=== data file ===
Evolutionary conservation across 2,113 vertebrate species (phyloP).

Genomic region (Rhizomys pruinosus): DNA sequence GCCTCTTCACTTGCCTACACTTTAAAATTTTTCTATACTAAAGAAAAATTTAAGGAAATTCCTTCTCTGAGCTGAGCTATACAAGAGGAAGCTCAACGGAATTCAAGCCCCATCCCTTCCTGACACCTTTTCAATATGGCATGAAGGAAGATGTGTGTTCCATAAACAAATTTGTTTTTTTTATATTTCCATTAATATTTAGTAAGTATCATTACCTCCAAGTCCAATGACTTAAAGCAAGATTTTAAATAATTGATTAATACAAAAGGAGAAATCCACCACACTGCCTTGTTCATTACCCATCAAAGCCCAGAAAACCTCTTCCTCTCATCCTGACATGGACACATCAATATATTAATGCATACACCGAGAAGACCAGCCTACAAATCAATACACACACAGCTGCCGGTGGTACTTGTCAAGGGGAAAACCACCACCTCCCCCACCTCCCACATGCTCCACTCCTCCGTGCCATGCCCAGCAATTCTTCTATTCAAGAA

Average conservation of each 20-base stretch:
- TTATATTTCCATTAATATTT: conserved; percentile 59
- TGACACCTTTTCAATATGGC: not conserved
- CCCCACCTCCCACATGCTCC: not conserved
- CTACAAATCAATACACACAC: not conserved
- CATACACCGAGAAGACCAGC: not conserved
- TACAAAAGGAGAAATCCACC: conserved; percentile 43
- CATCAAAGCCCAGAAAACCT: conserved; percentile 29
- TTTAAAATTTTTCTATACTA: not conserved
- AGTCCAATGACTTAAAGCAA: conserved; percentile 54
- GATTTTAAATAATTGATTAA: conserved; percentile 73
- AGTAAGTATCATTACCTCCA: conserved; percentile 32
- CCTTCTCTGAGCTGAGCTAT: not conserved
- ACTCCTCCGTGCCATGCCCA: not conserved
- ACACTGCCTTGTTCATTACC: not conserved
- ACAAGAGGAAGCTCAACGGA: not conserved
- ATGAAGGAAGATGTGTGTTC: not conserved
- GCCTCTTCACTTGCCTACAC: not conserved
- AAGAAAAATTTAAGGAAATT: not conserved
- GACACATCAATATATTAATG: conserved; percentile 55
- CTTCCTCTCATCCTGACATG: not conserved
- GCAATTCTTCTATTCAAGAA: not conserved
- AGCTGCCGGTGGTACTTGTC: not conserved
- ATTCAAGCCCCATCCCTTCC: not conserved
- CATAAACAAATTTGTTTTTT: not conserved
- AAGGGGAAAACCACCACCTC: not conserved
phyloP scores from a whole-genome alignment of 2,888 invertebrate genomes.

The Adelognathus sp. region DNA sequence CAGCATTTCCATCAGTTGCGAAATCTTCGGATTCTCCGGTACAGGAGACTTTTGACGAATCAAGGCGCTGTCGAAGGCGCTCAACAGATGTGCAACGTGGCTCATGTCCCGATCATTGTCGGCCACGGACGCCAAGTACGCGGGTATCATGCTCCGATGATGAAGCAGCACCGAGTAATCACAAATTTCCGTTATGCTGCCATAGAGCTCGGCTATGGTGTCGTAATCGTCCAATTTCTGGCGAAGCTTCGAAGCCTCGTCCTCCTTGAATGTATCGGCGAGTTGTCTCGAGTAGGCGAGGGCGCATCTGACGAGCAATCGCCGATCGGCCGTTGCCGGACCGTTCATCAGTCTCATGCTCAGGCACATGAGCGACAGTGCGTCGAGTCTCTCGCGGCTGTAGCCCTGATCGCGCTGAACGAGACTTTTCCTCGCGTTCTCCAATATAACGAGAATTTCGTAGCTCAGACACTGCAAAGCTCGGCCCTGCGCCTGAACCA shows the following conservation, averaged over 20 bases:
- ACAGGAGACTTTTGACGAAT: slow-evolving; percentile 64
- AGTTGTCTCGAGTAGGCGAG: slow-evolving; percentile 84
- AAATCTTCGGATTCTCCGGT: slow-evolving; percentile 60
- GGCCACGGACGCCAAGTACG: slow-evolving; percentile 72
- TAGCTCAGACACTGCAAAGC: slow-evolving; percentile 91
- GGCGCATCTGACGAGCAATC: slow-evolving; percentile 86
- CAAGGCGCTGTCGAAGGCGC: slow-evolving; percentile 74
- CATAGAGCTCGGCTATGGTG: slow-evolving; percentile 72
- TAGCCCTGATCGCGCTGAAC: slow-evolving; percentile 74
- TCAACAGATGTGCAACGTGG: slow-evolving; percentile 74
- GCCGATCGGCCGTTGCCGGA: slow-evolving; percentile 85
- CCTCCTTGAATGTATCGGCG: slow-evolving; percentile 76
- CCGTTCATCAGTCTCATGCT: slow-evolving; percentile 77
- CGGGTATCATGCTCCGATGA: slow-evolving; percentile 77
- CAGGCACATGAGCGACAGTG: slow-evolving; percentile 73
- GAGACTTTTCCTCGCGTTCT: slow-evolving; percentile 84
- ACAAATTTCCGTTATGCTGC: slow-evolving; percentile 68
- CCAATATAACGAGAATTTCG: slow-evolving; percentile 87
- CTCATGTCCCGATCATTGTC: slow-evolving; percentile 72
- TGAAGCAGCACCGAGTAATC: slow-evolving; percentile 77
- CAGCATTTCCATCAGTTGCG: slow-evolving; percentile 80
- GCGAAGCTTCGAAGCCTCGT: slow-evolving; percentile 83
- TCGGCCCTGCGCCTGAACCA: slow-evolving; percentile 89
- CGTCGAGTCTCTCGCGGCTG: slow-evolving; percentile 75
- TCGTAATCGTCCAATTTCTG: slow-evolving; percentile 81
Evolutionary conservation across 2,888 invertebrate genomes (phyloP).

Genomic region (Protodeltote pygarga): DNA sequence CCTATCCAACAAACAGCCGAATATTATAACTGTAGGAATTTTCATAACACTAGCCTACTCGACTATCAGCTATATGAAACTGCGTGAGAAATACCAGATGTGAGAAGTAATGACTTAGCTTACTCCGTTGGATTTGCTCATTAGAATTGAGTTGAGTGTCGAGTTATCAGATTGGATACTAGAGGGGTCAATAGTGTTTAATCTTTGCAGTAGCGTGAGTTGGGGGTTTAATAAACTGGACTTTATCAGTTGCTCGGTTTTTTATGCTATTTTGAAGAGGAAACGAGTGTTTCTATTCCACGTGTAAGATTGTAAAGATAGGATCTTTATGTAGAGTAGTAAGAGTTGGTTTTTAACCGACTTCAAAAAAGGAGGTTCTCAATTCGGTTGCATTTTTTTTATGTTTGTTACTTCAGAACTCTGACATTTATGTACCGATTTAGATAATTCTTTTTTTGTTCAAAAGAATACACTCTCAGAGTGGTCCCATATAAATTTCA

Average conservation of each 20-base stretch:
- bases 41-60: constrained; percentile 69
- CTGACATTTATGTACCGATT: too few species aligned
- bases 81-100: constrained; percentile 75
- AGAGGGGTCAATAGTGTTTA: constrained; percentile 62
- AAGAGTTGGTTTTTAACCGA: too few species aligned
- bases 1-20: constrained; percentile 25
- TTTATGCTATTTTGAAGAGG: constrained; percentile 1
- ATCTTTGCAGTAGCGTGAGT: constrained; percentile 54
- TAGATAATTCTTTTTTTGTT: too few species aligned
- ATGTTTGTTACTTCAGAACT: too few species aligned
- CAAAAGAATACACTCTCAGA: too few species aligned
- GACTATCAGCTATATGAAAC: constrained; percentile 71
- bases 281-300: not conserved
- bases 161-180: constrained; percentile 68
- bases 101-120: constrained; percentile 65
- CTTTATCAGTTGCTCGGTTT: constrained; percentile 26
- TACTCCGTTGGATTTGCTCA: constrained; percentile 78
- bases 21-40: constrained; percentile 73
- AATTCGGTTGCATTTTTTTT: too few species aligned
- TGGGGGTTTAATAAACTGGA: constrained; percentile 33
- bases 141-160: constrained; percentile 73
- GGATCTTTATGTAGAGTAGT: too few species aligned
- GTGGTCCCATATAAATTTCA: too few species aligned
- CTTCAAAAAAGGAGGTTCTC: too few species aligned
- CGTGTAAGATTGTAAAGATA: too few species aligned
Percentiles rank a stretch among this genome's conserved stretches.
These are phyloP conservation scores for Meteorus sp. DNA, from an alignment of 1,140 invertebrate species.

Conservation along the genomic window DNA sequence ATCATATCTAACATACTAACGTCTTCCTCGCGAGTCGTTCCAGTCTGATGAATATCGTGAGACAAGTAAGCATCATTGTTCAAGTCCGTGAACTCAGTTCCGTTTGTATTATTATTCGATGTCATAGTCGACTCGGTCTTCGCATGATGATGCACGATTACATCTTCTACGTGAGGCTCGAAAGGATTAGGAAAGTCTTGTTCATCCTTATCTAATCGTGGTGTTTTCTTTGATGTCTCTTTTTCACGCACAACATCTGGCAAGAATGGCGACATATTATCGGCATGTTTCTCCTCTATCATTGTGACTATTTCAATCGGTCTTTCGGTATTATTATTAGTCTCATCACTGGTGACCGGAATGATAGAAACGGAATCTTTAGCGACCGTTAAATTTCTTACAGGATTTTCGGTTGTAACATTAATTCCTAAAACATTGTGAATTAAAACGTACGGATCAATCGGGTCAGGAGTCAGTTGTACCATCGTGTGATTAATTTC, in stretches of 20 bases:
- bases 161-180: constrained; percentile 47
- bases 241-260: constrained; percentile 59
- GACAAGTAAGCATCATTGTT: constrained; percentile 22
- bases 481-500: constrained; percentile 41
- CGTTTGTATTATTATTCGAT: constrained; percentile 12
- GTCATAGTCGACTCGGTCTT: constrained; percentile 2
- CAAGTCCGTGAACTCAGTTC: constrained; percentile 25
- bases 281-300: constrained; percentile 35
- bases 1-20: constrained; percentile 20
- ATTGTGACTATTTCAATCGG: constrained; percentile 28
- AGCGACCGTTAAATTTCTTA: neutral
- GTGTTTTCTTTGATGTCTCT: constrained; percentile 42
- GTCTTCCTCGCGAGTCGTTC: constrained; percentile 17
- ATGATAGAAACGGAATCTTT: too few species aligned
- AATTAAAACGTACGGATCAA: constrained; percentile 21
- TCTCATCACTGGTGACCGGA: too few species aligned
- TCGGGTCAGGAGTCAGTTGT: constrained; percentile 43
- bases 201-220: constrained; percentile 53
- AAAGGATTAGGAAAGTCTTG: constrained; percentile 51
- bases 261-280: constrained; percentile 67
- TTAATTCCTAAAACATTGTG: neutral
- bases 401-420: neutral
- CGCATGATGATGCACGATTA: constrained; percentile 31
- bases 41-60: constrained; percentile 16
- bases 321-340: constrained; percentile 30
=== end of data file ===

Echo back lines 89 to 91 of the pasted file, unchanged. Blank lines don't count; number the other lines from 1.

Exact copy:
- GACAAGTAAGCATCATTGTT: constrained; percentile 22
- bases 481-500: constrained; percentile 41
- CGTTTGTATTATTATTCGAT: constrained; percentile 12